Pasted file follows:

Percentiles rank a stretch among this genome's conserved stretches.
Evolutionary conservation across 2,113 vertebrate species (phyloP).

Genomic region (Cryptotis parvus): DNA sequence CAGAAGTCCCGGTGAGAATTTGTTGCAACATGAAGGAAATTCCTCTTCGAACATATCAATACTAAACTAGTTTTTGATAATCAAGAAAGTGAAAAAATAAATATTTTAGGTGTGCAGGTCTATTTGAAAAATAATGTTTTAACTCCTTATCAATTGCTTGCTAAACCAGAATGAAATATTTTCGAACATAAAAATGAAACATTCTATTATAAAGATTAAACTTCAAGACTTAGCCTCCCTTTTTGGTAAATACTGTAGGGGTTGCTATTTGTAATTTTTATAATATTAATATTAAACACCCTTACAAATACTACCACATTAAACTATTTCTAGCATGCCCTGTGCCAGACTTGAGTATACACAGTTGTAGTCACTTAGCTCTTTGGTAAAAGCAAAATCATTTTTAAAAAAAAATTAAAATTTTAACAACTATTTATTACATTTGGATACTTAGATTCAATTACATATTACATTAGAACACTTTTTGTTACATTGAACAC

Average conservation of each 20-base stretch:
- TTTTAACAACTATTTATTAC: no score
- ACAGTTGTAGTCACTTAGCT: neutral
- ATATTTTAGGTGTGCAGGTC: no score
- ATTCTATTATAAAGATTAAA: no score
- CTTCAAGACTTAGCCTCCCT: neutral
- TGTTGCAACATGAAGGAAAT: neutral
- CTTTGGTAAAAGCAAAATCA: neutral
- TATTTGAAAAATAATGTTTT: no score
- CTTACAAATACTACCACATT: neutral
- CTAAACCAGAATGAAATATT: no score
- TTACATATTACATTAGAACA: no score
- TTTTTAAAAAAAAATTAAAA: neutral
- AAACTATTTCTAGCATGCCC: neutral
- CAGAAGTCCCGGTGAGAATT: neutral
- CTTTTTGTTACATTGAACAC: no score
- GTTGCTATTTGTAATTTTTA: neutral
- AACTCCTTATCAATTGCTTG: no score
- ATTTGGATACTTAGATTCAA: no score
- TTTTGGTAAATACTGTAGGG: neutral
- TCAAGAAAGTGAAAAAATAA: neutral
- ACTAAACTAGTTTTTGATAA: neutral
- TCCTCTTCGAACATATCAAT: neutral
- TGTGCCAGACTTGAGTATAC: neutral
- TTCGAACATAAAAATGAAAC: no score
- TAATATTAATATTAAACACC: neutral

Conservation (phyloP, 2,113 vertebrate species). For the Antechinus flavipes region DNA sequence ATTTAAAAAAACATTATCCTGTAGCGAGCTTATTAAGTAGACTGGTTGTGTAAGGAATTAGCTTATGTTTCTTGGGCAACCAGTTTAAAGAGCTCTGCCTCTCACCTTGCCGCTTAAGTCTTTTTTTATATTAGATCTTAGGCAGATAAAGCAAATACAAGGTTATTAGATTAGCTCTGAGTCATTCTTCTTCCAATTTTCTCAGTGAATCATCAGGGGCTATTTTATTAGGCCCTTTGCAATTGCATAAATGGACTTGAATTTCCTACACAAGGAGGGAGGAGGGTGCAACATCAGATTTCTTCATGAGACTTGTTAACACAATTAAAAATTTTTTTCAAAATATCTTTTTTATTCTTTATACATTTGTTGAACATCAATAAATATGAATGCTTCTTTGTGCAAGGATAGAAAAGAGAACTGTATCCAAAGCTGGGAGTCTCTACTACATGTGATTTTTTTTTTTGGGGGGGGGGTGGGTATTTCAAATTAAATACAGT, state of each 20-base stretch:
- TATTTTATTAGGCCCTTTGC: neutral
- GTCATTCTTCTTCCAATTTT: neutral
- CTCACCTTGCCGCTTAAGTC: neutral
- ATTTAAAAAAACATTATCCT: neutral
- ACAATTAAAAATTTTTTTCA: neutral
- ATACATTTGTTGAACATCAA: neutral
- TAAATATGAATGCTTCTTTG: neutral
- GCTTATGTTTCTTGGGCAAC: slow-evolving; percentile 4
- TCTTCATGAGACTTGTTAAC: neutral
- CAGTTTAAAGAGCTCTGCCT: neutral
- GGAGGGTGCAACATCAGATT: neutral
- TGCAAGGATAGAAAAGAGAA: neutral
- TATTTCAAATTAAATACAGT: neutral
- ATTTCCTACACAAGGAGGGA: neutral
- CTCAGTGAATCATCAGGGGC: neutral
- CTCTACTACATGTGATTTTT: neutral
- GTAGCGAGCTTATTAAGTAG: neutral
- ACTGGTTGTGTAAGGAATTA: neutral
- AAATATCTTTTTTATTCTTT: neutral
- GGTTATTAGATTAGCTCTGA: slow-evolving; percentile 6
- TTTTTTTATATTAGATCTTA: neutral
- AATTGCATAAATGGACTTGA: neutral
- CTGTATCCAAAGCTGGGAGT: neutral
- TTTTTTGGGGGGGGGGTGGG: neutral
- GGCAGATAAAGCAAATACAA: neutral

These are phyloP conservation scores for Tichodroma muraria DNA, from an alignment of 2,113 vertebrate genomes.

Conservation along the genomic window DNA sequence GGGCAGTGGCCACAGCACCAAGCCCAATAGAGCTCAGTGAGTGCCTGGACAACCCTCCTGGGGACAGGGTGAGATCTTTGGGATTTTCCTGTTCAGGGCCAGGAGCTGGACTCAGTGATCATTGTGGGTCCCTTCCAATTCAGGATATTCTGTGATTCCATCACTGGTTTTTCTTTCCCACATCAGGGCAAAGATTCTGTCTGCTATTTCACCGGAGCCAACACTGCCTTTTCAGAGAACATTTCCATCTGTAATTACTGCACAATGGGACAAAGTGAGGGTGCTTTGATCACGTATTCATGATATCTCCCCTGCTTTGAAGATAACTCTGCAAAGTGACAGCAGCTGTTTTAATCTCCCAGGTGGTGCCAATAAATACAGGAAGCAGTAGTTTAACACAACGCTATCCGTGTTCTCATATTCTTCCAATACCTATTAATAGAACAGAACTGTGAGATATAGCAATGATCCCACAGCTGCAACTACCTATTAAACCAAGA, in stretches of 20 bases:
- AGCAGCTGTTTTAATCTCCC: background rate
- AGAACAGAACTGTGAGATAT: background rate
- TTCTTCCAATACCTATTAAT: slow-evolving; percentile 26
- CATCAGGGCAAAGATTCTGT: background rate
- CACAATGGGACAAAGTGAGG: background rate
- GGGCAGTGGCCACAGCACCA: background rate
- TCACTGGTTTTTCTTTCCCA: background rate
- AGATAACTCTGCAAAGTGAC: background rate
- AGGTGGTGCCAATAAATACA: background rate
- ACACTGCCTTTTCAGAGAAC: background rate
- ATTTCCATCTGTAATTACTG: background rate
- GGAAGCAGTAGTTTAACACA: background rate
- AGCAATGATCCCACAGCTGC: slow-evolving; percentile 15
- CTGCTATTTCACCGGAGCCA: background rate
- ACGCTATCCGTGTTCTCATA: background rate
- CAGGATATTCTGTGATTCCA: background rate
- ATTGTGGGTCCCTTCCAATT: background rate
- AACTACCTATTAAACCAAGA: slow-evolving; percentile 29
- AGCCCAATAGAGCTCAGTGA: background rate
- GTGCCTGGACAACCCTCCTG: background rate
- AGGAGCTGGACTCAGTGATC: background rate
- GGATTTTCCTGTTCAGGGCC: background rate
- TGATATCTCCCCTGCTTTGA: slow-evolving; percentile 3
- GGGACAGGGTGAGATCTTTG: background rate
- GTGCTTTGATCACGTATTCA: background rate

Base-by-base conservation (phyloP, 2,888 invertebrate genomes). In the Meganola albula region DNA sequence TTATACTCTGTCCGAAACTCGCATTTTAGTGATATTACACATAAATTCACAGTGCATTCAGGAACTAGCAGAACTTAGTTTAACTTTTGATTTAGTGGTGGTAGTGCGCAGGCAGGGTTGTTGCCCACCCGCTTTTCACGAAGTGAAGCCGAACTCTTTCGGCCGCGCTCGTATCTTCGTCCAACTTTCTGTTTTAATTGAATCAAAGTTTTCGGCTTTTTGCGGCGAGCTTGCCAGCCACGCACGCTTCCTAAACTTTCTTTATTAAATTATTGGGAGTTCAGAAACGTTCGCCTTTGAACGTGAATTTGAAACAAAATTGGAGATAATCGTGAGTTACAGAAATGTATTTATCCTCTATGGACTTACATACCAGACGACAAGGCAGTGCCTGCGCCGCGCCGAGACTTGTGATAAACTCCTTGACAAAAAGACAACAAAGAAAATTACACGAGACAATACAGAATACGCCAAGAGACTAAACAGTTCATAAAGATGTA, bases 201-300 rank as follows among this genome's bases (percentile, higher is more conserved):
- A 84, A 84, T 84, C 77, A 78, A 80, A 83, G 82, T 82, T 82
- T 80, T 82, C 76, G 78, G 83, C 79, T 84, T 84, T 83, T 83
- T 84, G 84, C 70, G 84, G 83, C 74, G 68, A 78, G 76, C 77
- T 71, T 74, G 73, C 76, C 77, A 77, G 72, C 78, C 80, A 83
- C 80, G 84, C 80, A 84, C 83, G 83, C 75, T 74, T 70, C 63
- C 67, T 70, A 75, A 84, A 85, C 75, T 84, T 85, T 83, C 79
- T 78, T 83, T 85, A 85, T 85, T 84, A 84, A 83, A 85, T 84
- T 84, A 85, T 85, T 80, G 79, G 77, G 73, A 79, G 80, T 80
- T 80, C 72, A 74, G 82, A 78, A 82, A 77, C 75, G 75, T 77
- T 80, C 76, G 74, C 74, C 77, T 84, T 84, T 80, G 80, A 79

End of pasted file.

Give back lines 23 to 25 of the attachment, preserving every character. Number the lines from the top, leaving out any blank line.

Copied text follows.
- TTTTGGTAAATACTGTAGGG: neutral
- TCAAGAAAGTGAAAAAATAA: neutral
- ACTAAACTAGTTTTTGATAA: neutral